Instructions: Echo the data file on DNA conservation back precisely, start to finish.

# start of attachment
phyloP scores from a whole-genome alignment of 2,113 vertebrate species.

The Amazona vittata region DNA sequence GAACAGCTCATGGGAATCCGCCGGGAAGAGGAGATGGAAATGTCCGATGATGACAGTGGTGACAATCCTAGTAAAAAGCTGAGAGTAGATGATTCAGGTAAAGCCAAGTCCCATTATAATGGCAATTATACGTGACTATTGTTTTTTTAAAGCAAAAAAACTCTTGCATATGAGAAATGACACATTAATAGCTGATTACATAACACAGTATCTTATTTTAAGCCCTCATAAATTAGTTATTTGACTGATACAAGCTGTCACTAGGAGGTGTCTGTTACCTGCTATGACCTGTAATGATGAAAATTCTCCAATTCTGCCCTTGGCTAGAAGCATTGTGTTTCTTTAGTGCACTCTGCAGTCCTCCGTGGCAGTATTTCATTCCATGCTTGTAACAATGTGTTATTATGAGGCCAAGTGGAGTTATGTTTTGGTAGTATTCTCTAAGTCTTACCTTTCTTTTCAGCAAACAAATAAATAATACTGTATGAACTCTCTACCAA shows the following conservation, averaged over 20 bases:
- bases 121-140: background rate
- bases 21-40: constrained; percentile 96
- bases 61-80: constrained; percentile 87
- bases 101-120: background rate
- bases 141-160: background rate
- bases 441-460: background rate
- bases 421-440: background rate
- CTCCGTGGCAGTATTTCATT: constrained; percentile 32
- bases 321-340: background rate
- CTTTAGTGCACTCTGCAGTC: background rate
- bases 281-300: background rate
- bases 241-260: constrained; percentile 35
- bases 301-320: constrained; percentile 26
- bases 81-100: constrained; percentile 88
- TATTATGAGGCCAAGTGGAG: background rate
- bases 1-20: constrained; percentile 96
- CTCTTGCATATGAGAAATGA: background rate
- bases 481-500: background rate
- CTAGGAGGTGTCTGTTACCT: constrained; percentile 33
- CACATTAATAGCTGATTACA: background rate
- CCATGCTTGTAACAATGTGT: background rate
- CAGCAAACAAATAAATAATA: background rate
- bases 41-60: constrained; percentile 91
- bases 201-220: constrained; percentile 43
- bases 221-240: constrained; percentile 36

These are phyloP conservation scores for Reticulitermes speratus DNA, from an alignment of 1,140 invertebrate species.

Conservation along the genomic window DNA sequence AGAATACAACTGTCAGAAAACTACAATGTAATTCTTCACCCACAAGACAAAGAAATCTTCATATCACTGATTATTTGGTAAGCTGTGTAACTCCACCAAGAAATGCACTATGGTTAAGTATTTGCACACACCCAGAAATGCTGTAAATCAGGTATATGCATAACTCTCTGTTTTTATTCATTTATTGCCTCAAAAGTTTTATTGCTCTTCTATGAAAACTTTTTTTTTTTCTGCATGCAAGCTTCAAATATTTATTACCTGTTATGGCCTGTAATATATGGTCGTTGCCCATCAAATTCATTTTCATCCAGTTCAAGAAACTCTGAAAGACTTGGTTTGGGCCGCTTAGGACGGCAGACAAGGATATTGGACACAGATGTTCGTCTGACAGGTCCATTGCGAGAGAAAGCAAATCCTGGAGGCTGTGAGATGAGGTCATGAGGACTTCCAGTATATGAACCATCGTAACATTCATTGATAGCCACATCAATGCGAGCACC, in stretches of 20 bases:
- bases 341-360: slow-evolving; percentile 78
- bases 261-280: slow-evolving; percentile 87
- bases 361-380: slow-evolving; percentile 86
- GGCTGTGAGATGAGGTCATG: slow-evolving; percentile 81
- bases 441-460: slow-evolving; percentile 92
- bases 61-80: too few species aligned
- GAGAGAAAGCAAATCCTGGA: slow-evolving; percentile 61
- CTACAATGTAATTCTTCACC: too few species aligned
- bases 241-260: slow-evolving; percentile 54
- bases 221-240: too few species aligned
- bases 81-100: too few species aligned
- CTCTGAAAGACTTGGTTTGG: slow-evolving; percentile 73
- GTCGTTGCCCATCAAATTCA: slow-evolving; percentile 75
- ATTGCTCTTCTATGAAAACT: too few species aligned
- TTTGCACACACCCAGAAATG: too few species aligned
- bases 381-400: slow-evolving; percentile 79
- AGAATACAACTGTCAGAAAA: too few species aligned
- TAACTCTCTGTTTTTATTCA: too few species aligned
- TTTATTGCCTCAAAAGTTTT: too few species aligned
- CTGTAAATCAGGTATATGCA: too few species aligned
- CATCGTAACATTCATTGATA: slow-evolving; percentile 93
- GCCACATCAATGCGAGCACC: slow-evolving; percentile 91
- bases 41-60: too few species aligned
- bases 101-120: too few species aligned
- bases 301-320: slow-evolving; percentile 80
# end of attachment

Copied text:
phyloP scores from a whole-genome alignment of 2,113 vertebrate species.

The Amazona vittata region DNA sequence GAACAGCTCATGGGAATCCGCCGGGAAGAGGAGATGGAAATGTCCGATGATGACAGTGGTGACAATCCTAGTAAAAAGCTGAGAGTAGATGATTCAGGTAAAGCCAAGTCCCATTATAATGGCAATTATACGTGACTATTGTTTTTTTAAAGCAAAAAAACTCTTGCATATGAGAAATGACACATTAATAGCTGATTACATAACACAGTATCTTATTTTAAGCCCTCATAAATTAGTTATTTGACTGATACAAGCTGTCACTAGGAGGTGTCTGTTACCTGCTATGACCTGTAATGATGAAAATTCTCCAATTCTGCCCTTGGCTAGAAGCATTGTGTTTCTTTAGTGCACTCTGCAGTCCTCCGTGGCAGTATTTCATTCCATGCTTGTAACAATGTGTTATTATGAGGCCAAGTGGAGTTATGTTTTGGTAGTATTCTCTAAGTCTTACCTTTCTTTTCAGCAAACAAATAAATAATACTGTATGAACTCTCTACCAA shows the following conservation, averaged over 20 bases:
- bases 121-140: background rate
- bases 21-40: constrained; percentile 96
- bases 61-80: constrained; percentile 87
- bases 101-120: background rate
- bases 141-160: background rate
- bases 441-460: background rate
- bases 421-440: background rate
- CTCCGTGGCAGTATTTCATT: constrained; percentile 32
- bases 321-340: background rate
- CTTTAGTGCACTCTGCAGTC: background rate
- bases 281-300: background rate
- bases 241-260: constrained; percentile 35
- bases 301-320: constrained; percentile 26
- bases 81-100: constrained; percentile 88
- TATTATGAGGCCAAGTGGAG: background rate
- bases 1-20: constrained; percentile 96
- CTCTTGCATATGAGAAATGA: background rate
- bases 481-500: background rate
- CTAGGAGGTGTCTGTTACCT: constrained; percentile 33
- CACATTAATAGCTGATTACA: background rate
- CCATGCTTGTAACAATGTGT: background rate
- CAGCAAACAAATAAATAATA: background rate
- bases 41-60: constrained; percentile 91
- bases 201-220: constrained; percentile 43
- bases 221-240: constrained; percentile 36

These are phyloP conservation scores for Reticulitermes speratus DNA, from an alignment of 1,140 invertebrate species.

Conservation along the genomic window DNA sequence AGAATACAACTGTCAGAAAACTACAATGTAATTCTTCACCCACAAGACAAAGAAATCTTCATATCACTGATTATTTGGTAAGCTGTGTAACTCCACCAAGAAATGCACTATGGTTAAGTATTTGCACACACCCAGAAATGCTGTAAATCAGGTATATGCATAACTCTCTGTTTTTATTCATTTATTGCCTCAAAAGTTTTATTGCTCTTCTATGAAAACTTTTTTTTTTTCTGCATGCAAGCTTCAAATATTTATTACCTGTTATGGCCTGTAATATATGGTCGTTGCCCATCAAATTCATTTTCATCCAGTTCAAGAAACTCTGAAAGACTTGGTTTGGGCCGCTTAGGACGGCAGACAAGGATATTGGACACAGATGTTCGTCTGACAGGTCCATTGCGAGAGAAAGCAAATCCTGGAGGCTGTGAGATGAGGTCATGAGGACTTCCAGTATATGAACCATCGTAACATTCATTGATAGCCACATCAATGCGAGCACC, in stretches of 20 bases:
- bases 341-360: slow-evolving; percentile 78
- bases 261-280: slow-evolving; percentile 87
- bases 361-380: slow-evolving; percentile 86
- GGCTGTGAGATGAGGTCATG: slow-evolving; percentile 81
- bases 441-460: slow-evolving; percentile 92
- bases 61-80: too few species aligned
- GAGAGAAAGCAAATCCTGGA: slow-evolving; percentile 61
- CTACAATGTAATTCTTCACC: too few species aligned
- bases 241-260: slow-evolving; percentile 54
- bases 221-240: too few species aligned
- bases 81-100: too few species aligned
- CTCTGAAAGACTTGGTTTGG: slow-evolving; percentile 73
- GTCGTTGCCCATCAAATTCA: slow-evolving; percentile 75
- ATTGCTCTTCTATGAAAACT: too few species aligned
- TTTGCACACACCCAGAAATG: too few species aligned
- bases 381-400: slow-evolving; percentile 79
- AGAATACAACTGTCAGAAAA: too few species aligned
- TAACTCTCTGTTTTTATTCA: too few species aligned
- TTTATTGCCTCAAAAGTTTT: too few species aligned
- CTGTAAATCAGGTATATGCA: too few species aligned
- CATCGTAACATTCATTGATA: slow-evolving; percentile 93
- GCCACATCAATGCGAGCACC: slow-evolving; percentile 91
- bases 41-60: too few species aligned
- bases 101-120: too few species aligned
- bases 301-320: slow-evolving; percentile 80